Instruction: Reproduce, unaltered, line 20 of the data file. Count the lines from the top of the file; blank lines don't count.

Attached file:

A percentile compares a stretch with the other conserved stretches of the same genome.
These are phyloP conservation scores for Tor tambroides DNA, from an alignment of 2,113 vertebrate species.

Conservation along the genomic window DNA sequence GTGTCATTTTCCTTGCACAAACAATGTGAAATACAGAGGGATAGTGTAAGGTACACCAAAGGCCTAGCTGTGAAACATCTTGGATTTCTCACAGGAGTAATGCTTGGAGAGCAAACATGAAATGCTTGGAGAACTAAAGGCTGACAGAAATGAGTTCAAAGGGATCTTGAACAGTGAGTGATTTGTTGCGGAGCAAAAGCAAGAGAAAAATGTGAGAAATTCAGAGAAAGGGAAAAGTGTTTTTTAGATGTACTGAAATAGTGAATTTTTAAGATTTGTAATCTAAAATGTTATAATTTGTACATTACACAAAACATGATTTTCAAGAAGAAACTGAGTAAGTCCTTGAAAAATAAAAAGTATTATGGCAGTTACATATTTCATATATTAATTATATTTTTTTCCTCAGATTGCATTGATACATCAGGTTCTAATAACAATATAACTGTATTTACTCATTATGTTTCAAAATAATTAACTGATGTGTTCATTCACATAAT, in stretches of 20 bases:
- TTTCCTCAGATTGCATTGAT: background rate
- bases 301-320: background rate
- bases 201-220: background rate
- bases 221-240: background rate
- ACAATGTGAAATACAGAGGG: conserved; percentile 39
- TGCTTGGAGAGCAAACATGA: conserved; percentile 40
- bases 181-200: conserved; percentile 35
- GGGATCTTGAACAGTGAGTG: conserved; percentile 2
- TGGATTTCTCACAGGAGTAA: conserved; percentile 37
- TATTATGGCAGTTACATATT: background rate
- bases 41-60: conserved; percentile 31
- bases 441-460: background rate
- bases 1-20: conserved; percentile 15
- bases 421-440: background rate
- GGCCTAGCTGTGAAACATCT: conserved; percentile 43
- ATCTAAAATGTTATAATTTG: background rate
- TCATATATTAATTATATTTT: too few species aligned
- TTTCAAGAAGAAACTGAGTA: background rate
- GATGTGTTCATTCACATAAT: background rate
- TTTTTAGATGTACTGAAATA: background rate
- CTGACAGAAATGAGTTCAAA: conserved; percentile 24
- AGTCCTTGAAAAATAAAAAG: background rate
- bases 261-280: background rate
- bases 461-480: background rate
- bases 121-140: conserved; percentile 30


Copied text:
- TCATATATTAATTATATTTT: too few species aligned